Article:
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Keeping Pace

NHRA’S GRUELING THREE-RACE WESTERN SWING

Jeg Coughlin, Mike Edwards and Jason Line have been the major headliners in Pro Stock competition this season, while the Screamin’ Eagle Vance & Hines tandem of Eddie Krawiec, who has advanced to five consecutive final rounds, and recent winner Andrew Hines, are atop the Pro Stock Motorcycle point standings.


Courtesy: NHRA Media Relations

MORRISON, Colo. – There are many words used by NHRA drivers and crew chiefs to describe NHRA’s Western Swing, the trio of mid-summer races that stretch from Denver to Seattle to Sonoma, Calif. in a span of three weeks.

 

 

Grueling. Critical. Demanding.

 

 

The one word you won’t hear race team members use to associate the challenge of the Western Swing: Easy.

 

 

Teams will travel approximately 2,115 miles during the 21-day mini-marathon so that their race cars can – if all goes according to plan – log a maximum of 6 miles (4.5 for Top Fuel and Funny Car) combined on all three race tracks. In between those 1,000-foot or quarter-mile runs, the teams will be pushed to the limit to service those vehicles in 75 minutes or less. Each race will present its own set of unique circumstances, whether it be extreme altitude, unpredictable weather conditions or sheer physical exhaustion from the task at hand.

 

 

The Western Swing kicks off with the Mopar Mile-High NHRA Nationals, July 10-12, at scenic Bandimere Speedway, just west of Denver. Tony Schumacher (Top Fuel); Tim Wilkerson (Funny Car); Greg Anderson (Pro Stock); and Matt Smith (Pro Stock Motorcycle) are the defending winners of the NHRA Full Throttle Drag Racing Series event, which will be televised by ESPN2 and ESPN2 HD.

 

 

For Ron Capps, driver of the NAPA Dodge Charger R/T, the Western Swing is a cool part of NHRA history and a key stretch of each season that usually offers a sneak preview of the teams that will likely be there at the end, battling for the Full Throttle Series world championship crowns.

 

 

 “It’s pretty historic when you look back at who has done well in the Western Swing in the past,” said Capps, a four-time winner this season. “You see a lot of drivers who have done well on the Western Swing in every category of NHRA racing go on to be the champions at the end of the year.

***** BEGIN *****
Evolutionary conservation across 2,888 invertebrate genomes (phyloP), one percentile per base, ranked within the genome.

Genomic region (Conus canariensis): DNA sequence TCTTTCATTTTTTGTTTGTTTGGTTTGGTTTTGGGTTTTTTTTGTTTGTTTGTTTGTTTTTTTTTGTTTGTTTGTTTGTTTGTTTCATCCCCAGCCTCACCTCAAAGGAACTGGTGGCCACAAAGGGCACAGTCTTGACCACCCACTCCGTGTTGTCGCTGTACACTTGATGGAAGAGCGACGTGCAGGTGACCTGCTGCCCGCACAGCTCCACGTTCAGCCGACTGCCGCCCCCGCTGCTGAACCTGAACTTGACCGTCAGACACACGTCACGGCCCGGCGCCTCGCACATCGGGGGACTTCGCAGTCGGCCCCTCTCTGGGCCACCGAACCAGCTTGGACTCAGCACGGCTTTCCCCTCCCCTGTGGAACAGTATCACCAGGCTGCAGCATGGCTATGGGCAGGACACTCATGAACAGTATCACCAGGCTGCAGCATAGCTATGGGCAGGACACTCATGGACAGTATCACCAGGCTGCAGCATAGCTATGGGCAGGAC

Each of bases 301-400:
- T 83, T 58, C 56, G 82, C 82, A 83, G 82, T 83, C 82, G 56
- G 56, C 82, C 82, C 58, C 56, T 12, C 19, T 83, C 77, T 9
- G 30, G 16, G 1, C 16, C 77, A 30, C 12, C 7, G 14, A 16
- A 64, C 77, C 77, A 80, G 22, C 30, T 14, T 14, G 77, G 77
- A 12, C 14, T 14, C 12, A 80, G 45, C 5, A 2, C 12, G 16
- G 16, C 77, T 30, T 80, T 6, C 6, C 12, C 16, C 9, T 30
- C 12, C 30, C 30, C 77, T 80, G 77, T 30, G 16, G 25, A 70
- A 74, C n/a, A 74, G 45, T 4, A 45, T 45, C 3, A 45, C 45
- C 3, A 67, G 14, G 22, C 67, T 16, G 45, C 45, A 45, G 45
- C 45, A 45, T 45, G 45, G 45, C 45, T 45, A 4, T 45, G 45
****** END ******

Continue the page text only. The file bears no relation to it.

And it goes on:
“When you stand back and look at it from a racer’s view, getting into the Countdown (to the Championship, NHRA playoffs) is as difficult as it gets at this stage because you start off with a race in Denver, Colorado, where it’s a mile high, there’s hardly any oxygen and it’s warm. It’s very tough for a crew chief to make a car run there and physically, for a driver, it’s one of the most demanding tracks we go to.”

 

 

Once teams master the unique challenges that Bandimere presents, they are off to two races closer to sea level: the NHRA Northwest Nationals at Pacific Raceways in Kent, Wash., and the FRAM-Autolite NHRA Nationals at Infineon Raceway in California’s San Francisco Bay Area.

 

 

Capps, who has won races at two of the three stops on the Western Swing, says even though the altitude is left behind, it doesn’t get any easier.
            “And the very following weekend we go to Seattle, Washington, where you go from one mile up to below sea level with lots of trees around and oxygen for the engine,” Capps explained. “The conditions in Seattle are wonderful for the engine and you really have to be on your game because the track can be very fast , where you’re used to being up in Denver where the times are two or three tenths slower than what they would be at sea level.

 

 

“Then, from there we go to hot and dry conditions in Sonoma, California, where again it’s close to sea level but always very hot. It’s a grueling three weeks because Denver separates the great crew chiefs from the OK crew chiefs. If you don’t have your act together as a crew chief in Denver you’re going to hurt parts because it’s very hard on parts in the first place.”

 

 

The Western Swing has been a part of the NHRA circuit since 1989. Since that time, only six pro drivers have swept the trio of races. Top Fuel legend Joe Amato did it in 1991 and was followed by Funny Car kingpin John Force in 1994. Top Fuel’s Cory McClenathan did it in 1997 and Larry Dixon accomplished the feat in 2003. Anderson became the first Pro Stock driver to do it in 2004 and last year Schumacher capped a record-breaking season by holding a broom in the winner’s circle at Infineon Raceway.